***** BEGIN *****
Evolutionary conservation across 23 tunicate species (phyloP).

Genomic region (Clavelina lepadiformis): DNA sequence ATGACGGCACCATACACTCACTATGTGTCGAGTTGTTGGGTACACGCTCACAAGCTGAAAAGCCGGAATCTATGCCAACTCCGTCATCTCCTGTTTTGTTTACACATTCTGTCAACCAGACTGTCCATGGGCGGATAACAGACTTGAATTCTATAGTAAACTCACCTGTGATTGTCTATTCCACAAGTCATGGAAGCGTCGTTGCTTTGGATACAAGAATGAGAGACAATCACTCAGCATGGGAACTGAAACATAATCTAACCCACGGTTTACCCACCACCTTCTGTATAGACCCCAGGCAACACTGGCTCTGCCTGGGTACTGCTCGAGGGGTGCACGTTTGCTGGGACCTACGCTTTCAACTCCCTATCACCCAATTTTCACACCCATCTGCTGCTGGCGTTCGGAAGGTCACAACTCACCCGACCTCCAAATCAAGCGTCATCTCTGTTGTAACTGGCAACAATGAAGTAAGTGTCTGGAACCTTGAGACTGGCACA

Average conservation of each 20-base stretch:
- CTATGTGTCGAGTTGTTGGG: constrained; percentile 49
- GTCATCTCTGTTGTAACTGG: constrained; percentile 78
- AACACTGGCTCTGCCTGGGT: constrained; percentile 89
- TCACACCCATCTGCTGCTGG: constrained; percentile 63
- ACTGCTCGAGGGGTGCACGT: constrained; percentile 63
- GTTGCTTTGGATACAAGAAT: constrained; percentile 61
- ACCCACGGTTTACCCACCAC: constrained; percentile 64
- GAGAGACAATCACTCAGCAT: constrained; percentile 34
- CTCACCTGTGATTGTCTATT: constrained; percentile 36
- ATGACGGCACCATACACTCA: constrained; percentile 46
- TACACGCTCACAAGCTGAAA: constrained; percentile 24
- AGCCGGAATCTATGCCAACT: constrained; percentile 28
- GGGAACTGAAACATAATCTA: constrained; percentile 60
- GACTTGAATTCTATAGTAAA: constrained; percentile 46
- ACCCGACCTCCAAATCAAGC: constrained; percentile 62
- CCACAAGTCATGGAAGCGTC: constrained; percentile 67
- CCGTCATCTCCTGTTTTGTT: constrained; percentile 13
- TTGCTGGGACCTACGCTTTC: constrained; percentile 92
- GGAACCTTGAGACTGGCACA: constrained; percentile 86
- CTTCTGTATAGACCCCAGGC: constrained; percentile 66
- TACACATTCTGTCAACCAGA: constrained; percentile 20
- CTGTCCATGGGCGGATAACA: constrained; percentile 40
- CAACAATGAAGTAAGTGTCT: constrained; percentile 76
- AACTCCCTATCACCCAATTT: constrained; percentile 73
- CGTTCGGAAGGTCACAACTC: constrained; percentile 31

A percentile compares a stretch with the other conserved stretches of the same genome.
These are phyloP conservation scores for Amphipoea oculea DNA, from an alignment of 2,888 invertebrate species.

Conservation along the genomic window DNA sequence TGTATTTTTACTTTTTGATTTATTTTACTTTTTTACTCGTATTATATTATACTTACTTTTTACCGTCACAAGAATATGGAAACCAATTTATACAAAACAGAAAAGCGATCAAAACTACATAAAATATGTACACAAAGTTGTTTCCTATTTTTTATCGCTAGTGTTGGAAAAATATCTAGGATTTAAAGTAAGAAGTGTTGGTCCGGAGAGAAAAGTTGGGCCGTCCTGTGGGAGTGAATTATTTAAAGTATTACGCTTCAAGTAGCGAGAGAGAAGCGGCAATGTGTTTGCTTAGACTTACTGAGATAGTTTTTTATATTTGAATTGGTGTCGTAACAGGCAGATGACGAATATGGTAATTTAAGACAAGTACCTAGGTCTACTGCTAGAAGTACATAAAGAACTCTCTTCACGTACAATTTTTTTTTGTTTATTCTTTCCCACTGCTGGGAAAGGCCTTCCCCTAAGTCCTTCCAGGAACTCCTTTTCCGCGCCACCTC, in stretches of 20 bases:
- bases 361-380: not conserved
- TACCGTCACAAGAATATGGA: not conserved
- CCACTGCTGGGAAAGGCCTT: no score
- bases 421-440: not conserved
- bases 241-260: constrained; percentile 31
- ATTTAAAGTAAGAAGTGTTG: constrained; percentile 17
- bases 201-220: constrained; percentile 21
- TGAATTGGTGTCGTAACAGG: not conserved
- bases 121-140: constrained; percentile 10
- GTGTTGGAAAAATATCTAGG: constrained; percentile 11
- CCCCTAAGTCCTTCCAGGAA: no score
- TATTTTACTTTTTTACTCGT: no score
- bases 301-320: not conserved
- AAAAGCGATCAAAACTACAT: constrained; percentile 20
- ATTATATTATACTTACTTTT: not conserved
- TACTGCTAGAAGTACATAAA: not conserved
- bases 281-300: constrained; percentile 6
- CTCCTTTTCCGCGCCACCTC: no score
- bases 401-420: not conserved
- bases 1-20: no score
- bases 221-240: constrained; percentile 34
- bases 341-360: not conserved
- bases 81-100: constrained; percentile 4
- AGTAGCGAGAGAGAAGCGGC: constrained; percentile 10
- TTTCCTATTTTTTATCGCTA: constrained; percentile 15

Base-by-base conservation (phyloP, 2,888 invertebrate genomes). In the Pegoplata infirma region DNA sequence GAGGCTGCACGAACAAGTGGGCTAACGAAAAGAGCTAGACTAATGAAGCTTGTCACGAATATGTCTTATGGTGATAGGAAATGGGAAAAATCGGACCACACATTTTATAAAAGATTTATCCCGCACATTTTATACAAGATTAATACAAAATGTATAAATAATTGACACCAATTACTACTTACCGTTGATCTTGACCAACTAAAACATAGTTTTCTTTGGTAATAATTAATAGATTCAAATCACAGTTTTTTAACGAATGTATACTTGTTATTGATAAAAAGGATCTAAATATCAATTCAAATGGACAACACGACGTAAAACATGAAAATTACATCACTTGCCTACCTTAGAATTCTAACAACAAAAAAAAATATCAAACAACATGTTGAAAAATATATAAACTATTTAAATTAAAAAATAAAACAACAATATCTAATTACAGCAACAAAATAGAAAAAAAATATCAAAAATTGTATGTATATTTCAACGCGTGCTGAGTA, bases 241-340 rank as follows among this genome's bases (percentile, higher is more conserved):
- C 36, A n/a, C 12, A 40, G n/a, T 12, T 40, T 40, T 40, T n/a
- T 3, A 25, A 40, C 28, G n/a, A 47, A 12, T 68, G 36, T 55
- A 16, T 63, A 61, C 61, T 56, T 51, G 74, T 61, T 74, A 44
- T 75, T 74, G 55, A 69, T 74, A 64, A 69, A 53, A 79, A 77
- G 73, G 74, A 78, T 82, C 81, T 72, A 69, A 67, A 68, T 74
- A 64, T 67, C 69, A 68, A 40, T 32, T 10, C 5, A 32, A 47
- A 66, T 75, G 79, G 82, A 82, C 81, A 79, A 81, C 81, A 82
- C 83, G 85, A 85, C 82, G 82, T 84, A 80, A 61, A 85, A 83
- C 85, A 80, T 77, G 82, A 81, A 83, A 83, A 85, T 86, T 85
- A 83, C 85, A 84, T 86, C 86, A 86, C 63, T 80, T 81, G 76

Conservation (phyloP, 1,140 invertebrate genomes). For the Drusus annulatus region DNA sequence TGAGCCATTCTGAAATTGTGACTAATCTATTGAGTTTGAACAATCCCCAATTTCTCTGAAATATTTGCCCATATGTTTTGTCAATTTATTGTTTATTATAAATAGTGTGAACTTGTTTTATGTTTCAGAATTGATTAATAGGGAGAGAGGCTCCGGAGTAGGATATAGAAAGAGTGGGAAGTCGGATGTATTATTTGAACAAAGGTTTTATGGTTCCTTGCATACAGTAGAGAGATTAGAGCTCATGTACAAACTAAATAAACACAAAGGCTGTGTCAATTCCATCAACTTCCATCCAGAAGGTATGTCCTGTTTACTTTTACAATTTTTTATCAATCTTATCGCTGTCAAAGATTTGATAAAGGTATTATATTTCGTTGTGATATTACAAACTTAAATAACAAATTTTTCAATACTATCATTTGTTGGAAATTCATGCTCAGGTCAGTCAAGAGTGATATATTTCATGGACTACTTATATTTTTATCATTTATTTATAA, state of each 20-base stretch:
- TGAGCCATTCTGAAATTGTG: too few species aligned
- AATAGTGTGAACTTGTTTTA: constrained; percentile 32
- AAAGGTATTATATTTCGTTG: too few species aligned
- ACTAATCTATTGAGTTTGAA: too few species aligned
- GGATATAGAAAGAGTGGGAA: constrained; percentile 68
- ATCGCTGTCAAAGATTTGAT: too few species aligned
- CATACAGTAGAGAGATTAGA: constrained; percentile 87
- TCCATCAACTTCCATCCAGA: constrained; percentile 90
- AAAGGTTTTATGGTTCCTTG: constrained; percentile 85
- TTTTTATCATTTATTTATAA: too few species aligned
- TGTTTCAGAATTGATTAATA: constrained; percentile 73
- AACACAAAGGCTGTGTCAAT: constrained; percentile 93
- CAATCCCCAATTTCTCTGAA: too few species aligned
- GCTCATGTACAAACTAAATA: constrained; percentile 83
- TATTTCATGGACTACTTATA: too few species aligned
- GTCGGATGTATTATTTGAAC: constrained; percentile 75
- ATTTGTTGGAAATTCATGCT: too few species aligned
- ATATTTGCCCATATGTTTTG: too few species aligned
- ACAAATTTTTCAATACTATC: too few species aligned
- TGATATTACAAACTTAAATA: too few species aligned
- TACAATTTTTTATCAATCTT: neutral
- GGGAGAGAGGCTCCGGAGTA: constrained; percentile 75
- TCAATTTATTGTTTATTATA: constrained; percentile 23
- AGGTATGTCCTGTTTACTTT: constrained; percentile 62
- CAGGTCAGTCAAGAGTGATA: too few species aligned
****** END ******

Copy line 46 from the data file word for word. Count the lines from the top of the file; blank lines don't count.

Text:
- ATTATATTATACTTACTTTT: not conserved